Generating short-term forecasts enable the finance department to determine what funds are required in advance, giving the person managing the cash accounts time to:
- Look for surpluses from other parts of the group that can be used (in some cases, inter-company loans can be used to fund shortages)
- Look for the cheapest source of funds available in the market to bridge the gap
- Enter the market when terms and conditions are most favourable
- Ensure adequate facilities are available when required.
If the company is put in a situation where it must produce liquidity at short notice, the cost of these funds may be higher as well as difficult to obtain in certain markets.
Most of the time, intra-group funding - practised by most large groups - is more effective if it is based on forecast positions rather than as a reaction to short-term situations. The use of forecasts can also minimise the number of unnecessary transfers. It is still important to remember however, that transferring money across borders can be expensive – especially for daily cash management - and time-consuming.
In addition to this, short-or medium-term cash forecasts can and should also be used in foreign exchange (FX) risk management. In this context, a company can produce both local currency and foreign currency cash forecasts, so that finance and treasury can identify the size and timings of currency flows. This helps companies to:
- Identify any natural hedges by matching currency needs against currency surpluses
- Determine any remaining exposure and whether to hedge them in the FX market
- Pool surplus or fund deficits across the organisation to optimise utilisation of cash.
Potential cash forecasting challenges and how to fix them
There are several challenges associated with generating a cash forecast. This is not surprising as many people consider accurate forecasting to be one of the most difficult elements of cash management.
Some of the main reasons why cash forecasting is so difficult are:
- The age-old debate about profit v generation of cash.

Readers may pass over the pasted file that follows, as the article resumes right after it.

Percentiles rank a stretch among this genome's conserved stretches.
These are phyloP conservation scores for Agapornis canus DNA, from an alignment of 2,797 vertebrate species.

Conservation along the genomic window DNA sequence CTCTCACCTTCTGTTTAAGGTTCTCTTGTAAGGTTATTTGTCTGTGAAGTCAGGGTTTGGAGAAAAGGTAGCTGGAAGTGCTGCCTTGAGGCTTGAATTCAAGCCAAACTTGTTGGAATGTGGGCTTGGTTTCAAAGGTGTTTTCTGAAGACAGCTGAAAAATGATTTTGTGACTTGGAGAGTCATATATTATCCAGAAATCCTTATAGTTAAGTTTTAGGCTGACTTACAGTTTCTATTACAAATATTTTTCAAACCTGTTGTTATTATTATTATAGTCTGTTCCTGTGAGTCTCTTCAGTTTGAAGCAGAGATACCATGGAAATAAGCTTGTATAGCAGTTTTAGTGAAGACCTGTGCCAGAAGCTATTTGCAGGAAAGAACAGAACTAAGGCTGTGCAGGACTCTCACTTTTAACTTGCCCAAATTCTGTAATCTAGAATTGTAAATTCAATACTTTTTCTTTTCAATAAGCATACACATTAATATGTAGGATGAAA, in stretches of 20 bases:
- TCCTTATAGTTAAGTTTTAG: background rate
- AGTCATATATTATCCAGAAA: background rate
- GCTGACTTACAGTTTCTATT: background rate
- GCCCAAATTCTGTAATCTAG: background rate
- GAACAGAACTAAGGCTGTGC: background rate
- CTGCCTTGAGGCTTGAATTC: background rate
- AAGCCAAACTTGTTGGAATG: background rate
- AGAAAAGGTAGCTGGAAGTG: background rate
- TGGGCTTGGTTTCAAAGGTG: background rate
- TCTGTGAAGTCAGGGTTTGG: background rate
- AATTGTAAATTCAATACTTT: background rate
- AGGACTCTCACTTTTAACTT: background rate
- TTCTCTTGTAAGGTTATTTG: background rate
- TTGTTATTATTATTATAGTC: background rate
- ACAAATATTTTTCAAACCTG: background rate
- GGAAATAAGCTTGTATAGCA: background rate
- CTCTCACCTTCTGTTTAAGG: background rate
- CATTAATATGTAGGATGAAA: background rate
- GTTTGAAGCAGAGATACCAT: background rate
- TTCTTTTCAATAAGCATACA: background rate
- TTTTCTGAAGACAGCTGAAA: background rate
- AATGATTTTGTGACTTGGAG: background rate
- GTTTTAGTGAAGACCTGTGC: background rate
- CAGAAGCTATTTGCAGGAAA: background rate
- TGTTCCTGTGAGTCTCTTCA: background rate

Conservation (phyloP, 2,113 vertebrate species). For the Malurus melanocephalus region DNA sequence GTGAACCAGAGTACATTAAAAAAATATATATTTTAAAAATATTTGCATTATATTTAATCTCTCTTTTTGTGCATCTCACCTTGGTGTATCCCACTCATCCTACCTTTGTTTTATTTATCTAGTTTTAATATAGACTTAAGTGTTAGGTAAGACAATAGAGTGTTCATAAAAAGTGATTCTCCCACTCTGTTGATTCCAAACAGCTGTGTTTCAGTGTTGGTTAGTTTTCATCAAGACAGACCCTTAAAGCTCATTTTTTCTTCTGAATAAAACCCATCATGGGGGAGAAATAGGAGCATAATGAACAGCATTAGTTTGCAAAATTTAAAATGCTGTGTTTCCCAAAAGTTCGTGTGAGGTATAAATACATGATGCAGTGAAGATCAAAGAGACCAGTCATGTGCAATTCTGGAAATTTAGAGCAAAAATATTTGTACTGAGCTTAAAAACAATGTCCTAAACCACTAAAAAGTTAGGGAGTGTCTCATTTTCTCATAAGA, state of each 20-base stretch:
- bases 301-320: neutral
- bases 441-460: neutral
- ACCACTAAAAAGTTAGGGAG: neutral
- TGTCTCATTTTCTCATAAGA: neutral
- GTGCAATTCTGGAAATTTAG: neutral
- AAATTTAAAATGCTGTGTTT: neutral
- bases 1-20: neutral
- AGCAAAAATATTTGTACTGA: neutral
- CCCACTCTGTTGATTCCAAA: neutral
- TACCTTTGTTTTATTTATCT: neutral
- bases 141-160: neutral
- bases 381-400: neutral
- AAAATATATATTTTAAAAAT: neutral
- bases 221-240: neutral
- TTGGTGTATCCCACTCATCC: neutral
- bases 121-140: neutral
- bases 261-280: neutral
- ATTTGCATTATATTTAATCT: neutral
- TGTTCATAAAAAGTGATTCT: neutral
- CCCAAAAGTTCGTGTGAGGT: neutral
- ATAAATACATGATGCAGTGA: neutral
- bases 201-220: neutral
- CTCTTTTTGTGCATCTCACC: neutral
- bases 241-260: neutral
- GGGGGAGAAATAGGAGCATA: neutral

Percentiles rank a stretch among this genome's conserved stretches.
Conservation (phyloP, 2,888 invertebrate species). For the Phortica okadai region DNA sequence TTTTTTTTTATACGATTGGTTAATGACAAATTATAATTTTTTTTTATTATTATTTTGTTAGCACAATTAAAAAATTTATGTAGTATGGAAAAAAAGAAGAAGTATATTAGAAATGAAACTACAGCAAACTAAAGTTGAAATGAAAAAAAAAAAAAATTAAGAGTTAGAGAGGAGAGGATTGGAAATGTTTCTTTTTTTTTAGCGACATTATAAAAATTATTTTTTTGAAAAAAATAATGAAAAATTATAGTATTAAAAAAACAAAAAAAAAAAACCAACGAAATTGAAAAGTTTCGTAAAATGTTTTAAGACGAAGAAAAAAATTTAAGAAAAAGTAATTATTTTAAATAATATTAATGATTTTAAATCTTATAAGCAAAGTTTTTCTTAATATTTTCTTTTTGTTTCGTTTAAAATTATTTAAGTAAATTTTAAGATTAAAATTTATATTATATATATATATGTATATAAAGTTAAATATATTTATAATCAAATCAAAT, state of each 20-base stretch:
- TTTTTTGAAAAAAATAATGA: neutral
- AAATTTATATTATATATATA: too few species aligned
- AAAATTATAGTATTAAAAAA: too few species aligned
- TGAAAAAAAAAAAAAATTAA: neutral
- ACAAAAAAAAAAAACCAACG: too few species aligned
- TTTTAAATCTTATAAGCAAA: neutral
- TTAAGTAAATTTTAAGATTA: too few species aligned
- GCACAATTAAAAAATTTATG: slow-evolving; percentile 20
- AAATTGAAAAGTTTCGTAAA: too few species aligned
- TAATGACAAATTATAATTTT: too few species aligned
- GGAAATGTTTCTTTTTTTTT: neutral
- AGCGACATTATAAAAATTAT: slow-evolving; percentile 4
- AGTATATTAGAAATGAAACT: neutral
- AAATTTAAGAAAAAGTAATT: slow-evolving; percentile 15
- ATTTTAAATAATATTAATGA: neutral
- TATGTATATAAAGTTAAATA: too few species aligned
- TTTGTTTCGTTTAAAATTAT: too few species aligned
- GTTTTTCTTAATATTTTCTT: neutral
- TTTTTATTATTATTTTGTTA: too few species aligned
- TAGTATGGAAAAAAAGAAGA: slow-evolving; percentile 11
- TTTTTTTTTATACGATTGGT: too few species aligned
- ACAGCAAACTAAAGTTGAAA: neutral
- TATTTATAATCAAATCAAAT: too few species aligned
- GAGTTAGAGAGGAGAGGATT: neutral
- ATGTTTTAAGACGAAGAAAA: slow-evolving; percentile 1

- Internal communication and respect of the cash flow forecasting end to end value chain;
- Systems challenges;
- Data quality and integrity issues; and
- Resource challenges – such as lack of expertise on how to develop a forecast.
Therefore, for a cash forecasting system to work successfully, all business units must understand the importance of forecasts and buy into the process. Infrastructure companies also require maintenance of accurate project cash flows and feed that information to the finance team so that funding for projects is taken into account.
All these require clear communication and, frequently, an education process to ensure that the preparers of forecasts have the necessary information from other business units available as well as the confidence that other business units are accurately maintaining their data.
Many companies refrain from investing in tools and purpose-built computer applications to carry out these forecasts as efficiently and accurately as possible. Therefore, it is no surprise that excel spreadsheets seem to be the most common cash flow forecasting tool.
While there are many benefits of spreadsheets - notably their simplicity, accessibility and widespread use which makes them a simple solution for finance teams to provide information – data integrity issues can arise if they are not effectively controlled and managed.
Finally, the old saying of ‘garbage in, garbage out’ is key in this process. Like all reporting, cash flow forecasting is only useful if the data being used in the first place is accurate and regularly updated and refined.
So, should companies undertake regular cash forecasting?
Cash forecasting is an invaluable tool for companies, but only if it is tailored to meet the specific needs of the company undertaking the forecast and is:
- Timely (and regular)
- Prepared using reliable base data
- Ensures backtesting over time to improve accuracy.
This will ensure that the time and money cost of preparing each forecast is justified and that the forecasts are delivering value to the company and its key decision-makers. For many businesses experiencing disruption right now and are looking to improve the accuracy of their forecasting, identifying and managing the levers to optimise liquidity; speaking to an adviser with expertise in cash flow management and forecasting will be vital for ensuring that not only do you have the valuable forecasting information, but also tailored cash flow management strategies to help you improve your cash flow position and the viability of the business.
Should you require further general information about cash forecasting and how it can help your company or organisation, please contact your local BDO office.
If you are after more specific and specialised support for your organisation, please refer to our Treasury specialist capability.